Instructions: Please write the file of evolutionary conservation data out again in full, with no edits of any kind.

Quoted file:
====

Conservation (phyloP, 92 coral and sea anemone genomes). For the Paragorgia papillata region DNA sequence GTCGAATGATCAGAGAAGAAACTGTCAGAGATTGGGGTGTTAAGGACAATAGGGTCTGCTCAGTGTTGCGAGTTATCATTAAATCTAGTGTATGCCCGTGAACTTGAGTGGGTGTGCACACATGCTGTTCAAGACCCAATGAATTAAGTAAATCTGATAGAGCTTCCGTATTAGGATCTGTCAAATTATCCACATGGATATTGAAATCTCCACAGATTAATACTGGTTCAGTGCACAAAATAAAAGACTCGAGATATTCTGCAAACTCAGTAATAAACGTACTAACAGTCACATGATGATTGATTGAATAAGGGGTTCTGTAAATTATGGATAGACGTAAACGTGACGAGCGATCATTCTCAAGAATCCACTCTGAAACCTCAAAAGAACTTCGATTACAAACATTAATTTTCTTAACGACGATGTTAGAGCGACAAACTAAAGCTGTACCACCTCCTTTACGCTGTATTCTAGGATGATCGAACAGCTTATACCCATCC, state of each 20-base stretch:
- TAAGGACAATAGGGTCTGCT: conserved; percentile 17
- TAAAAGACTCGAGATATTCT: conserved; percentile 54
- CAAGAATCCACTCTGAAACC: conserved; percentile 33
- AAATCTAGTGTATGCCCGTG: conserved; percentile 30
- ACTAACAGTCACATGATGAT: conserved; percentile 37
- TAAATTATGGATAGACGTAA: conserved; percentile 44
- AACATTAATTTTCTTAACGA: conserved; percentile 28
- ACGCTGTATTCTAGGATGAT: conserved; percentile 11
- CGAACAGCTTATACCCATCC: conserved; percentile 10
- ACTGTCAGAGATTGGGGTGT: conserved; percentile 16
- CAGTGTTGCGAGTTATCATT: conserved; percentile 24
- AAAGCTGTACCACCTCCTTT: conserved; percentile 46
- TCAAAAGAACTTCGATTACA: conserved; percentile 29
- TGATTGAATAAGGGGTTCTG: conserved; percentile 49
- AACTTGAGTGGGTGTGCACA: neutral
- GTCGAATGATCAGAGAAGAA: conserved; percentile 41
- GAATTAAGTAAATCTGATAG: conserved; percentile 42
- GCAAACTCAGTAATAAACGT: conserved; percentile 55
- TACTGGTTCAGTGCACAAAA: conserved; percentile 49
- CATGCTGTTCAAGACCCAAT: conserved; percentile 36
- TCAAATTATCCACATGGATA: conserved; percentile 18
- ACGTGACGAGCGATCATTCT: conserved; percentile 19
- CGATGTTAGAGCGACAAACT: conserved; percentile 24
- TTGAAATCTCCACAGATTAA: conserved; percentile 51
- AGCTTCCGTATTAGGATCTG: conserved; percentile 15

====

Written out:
Conservation (phyloP, 92 coral and sea anemone genomes). For the Paragorgia papillata region DNA sequence GTCGAATGATCAGAGAAGAAACTGTCAGAGATTGGGGTGTTAAGGACAATAGGGTCTGCTCAGTGTTGCGAGTTATCATTAAATCTAGTGTATGCCCGTGAACTTGAGTGGGTGTGCACACATGCTGTTCAAGACCCAATGAATTAAGTAAATCTGATAGAGCTTCCGTATTAGGATCTGTCAAATTATCCACATGGATATTGAAATCTCCACAGATTAATACTGGTTCAGTGCACAAAATAAAAGACTCGAGATATTCTGCAAACTCAGTAATAAACGTACTAACAGTCACATGATGATTGATTGAATAAGGGGTTCTGTAAATTATGGATAGACGTAAACGTGACGAGCGATCATTCTCAAGAATCCACTCTGAAACCTCAAAAGAACTTCGATTACAAACATTAATTTTCTTAACGACGATGTTAGAGCGACAAACTAAAGCTGTACCACCTCCTTTACGCTGTATTCTAGGATGATCGAACAGCTTATACCCATCC, state of each 20-base stretch:
- TAAGGACAATAGGGTCTGCT: conserved; percentile 17
- TAAAAGACTCGAGATATTCT: conserved; percentile 54
- CAAGAATCCACTCTGAAACC: conserved; percentile 33
- AAATCTAGTGTATGCCCGTG: conserved; percentile 30
- ACTAACAGTCACATGATGAT: conserved; percentile 37
- TAAATTATGGATAGACGTAA: conserved; percentile 44
- AACATTAATTTTCTTAACGA: conserved; percentile 28
- ACGCTGTATTCTAGGATGAT: conserved; percentile 11
- CGAACAGCTTATACCCATCC: conserved; percentile 10
- ACTGTCAGAGATTGGGGTGT: conserved; percentile 16
- CAGTGTTGCGAGTTATCATT: conserved; percentile 24
- AAAGCTGTACCACCTCCTTT: conserved; percentile 46
- TCAAAAGAACTTCGATTACA: conserved; percentile 29
- TGATTGAATAAGGGGTTCTG: conserved; percentile 49
- AACTTGAGTGGGTGTGCACA: neutral
- GTCGAATGATCAGAGAAGAA: conserved; percentile 41
- GAATTAAGTAAATCTGATAG: conserved; percentile 42
- GCAAACTCAGTAATAAACGT: conserved; percentile 55
- TACTGGTTCAGTGCACAAAA: conserved; percentile 49
- CATGCTGTTCAAGACCCAAT: conserved; percentile 36
- TCAAATTATCCACATGGATA: conserved; percentile 18
- ACGTGACGAGCGATCATTCT: conserved; percentile 19
- CGATGTTAGAGCGACAAACT: conserved; percentile 24
- TTGAAATCTCCACAGATTAA: conserved; percentile 51
- AGCTTCCGTATTAGGATCTG: conserved; percentile 15